First of all, THANK YOU DELL.. I appreciate your taking a stand for sanity on a very heavily trolled site like this. You are a true patriot for standing up to them on this important issue.

When I was a kid, Polio was in full swing and friends of mine got it and were crippled for life, some died. We had to avoid public pools and many other areas of possible contamination and parents lived in fear of it striking their children at any time. When Salk developed and then donated the vaccine, no one was demanding to be exempt from receiving it as some sort of a “right”. We simply lined up at school for our sugar cube and did what we saw as both a patriotic duty and a blessing for our own state of health. Once we had all received this vaccine, polio disappeared. It was nothing short of a miracle, which lifted a very dark cloud from our nation and strengthened us as a people. It was a cause for celebration.

My mother had both rheumatic fever and scarlet fever as a child. They left her with permanent heart damage. I was vaccinated and my generation never knew those or several other diseases. Imagine what we would be facing now, had so many people ignorantly refused to receive immunity and all those diseases continued to circulate in our society, weakening us a a nation and preying on our hopes for our futures. Imagine what our health care burden would be. Seriously. How can anyone consider themselves patriotic or even a mature adult for refusing to take care of themselves and protect others in this manner just because “I don’t wanna!” , “You can’t make me!”?

I am appalled and deeply disappointed at what so many people have become in this day and age. Selfish, self centered and lacking in the skills of critical thinking. Listening to any idiotic argument that supports their fears. If anyone feels I am “shaming” them personally, then they understand my intent perfectly.


Dang Heidi , didn’t know you were that old

Francesca Bolognini

How dumb is someone who doesn’t realize I’m using my real name, unlike yourself, Mr. Jack? Must be one of those “genius” anti-vaxxers…….

fat chance

Sure Heidi…wink wink


Francesca, just a correction. The oral sugar cube polio vaccine was the Sabin vaccine, not the Salk. Salk was injected. Both Sabin and Salk gave their vaccines to the world — no patents or royalties. So different from today when medical innovators are greedy about making big bucks, Pharma rips us off selling stuff developed with tax dollars, and we assume that’s OK. Times have changed.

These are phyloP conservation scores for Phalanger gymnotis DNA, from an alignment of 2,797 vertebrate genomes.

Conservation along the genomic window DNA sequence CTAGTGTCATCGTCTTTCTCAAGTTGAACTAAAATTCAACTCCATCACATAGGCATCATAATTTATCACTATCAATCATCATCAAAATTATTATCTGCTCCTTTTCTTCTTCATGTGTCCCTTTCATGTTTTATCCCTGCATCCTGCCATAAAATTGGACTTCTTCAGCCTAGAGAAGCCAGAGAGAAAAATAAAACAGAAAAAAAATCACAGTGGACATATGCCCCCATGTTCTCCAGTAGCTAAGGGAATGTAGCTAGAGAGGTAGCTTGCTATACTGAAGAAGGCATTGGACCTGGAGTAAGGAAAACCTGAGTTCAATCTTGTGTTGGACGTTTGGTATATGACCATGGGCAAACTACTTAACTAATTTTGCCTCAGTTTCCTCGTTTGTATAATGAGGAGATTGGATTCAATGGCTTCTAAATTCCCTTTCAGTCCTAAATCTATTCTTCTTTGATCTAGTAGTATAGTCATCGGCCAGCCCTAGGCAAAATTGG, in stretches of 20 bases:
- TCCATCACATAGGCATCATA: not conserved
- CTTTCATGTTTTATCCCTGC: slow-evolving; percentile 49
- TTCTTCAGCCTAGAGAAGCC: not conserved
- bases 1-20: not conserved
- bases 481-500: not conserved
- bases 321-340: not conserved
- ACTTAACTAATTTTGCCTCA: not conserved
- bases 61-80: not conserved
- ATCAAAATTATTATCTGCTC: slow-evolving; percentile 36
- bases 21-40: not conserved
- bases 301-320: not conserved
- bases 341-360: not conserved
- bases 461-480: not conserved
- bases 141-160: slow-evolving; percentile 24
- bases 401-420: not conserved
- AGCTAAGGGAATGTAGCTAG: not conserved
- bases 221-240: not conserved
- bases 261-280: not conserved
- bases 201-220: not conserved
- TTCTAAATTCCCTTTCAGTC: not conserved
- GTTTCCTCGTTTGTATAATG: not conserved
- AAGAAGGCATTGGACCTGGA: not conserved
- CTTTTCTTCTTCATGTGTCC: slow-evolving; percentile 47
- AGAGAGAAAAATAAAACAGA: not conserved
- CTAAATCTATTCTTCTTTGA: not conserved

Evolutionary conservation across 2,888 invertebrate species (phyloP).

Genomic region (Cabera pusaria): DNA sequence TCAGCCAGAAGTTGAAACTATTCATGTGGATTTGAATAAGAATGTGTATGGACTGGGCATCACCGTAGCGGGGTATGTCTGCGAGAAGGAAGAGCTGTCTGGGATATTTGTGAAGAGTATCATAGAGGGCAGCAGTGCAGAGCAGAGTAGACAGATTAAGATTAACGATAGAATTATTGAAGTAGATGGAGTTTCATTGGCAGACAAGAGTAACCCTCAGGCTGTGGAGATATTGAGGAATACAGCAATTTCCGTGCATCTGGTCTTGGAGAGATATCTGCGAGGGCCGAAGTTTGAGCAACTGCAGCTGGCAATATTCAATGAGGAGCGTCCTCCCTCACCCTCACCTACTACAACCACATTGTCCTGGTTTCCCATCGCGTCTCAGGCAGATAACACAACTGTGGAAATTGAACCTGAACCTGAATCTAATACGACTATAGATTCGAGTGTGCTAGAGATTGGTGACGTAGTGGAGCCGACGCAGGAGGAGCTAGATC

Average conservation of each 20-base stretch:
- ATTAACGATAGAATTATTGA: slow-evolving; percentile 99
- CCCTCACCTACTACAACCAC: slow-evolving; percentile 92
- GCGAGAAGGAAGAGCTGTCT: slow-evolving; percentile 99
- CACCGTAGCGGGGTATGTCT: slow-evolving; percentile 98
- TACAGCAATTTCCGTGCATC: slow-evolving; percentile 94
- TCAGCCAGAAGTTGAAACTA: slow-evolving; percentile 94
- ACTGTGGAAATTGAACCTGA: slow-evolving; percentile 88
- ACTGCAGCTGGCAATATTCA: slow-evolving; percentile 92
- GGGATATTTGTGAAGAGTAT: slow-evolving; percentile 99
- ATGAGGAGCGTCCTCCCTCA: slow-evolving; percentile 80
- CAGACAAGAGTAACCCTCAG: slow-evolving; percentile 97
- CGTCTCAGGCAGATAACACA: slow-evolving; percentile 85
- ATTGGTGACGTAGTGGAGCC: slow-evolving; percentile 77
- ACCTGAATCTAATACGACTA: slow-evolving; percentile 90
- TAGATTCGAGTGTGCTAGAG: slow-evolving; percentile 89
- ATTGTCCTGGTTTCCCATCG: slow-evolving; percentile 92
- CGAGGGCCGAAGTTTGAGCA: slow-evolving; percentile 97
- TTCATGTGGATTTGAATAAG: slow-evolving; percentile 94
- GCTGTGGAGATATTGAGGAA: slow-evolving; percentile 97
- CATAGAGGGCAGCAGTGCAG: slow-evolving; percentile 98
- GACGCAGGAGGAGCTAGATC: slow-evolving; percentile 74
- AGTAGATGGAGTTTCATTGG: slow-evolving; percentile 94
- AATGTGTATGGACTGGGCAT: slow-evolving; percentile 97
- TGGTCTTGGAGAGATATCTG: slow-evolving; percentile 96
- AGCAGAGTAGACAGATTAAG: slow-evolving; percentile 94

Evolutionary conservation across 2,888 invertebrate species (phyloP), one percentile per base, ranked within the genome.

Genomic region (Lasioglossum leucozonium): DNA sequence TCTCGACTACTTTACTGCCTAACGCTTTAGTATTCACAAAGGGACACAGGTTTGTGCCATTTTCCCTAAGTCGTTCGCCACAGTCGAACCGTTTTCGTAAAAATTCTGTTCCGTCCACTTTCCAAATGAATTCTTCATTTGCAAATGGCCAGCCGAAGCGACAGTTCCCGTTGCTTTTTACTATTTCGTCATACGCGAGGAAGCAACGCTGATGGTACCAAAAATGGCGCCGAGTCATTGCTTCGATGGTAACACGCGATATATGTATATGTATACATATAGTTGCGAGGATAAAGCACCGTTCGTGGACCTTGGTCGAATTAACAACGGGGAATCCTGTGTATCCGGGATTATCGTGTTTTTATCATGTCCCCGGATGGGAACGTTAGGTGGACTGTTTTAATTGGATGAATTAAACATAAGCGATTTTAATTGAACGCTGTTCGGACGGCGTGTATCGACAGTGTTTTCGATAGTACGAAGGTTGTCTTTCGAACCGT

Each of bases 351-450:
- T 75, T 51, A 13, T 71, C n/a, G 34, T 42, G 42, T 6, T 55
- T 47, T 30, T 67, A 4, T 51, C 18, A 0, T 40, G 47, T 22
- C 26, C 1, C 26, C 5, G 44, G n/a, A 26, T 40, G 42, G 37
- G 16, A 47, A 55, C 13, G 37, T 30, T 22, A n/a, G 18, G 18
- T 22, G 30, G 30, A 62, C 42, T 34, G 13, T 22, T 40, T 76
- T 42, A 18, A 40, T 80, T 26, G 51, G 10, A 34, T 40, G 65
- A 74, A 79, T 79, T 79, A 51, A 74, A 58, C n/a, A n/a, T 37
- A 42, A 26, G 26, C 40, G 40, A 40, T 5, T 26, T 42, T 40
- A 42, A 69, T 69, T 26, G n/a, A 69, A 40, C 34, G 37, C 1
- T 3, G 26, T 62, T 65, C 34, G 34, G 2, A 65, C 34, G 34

Is it better for everyone to get the vaccine? Of course! Are the majority of people going to wear a mask for the rest of their lives? Probably. ( I know I will) . Should we downplay people who choose to not to get the vaccine? It’s still their choice not to protect themselves. So because you will not know who got it and who hasn’t, it invites the new World Practice of Social Distancing, as something that will probably Never go away too, at least not for me.

Ben Daho

It’s embarrassing to watch grown adults (that have become adults because of immunizations) argue against responsibility. they have a drivers license, wear seat belts, wear shoes and shirts, drive the speed limit but, “They’re not going to surrender their freedom” My dad never learned to swim because gramma was worried he’d get polio at the swimming pool in town.” Selfish, entitled takers.

Camus Redux

A lot of these people take people like Tucker Carlson seriously.


I don’t think not wanting one particular vaccine makes you an anti vaxxer. I got it, but wouldn’t judge anyone who chose not to. But I’m also taking the vaccination as a green light to ditch the mask.

Ben Daho

Yes, that’s EXACTLY what it is.

Camus Redux

OK then – “anti-COVID-vaxxer”?


Sure, anti-Covid-vaxxer is a fair label. The straight anti-vaxxer carries more negative connotations than an anti-Covid-vaxxer should.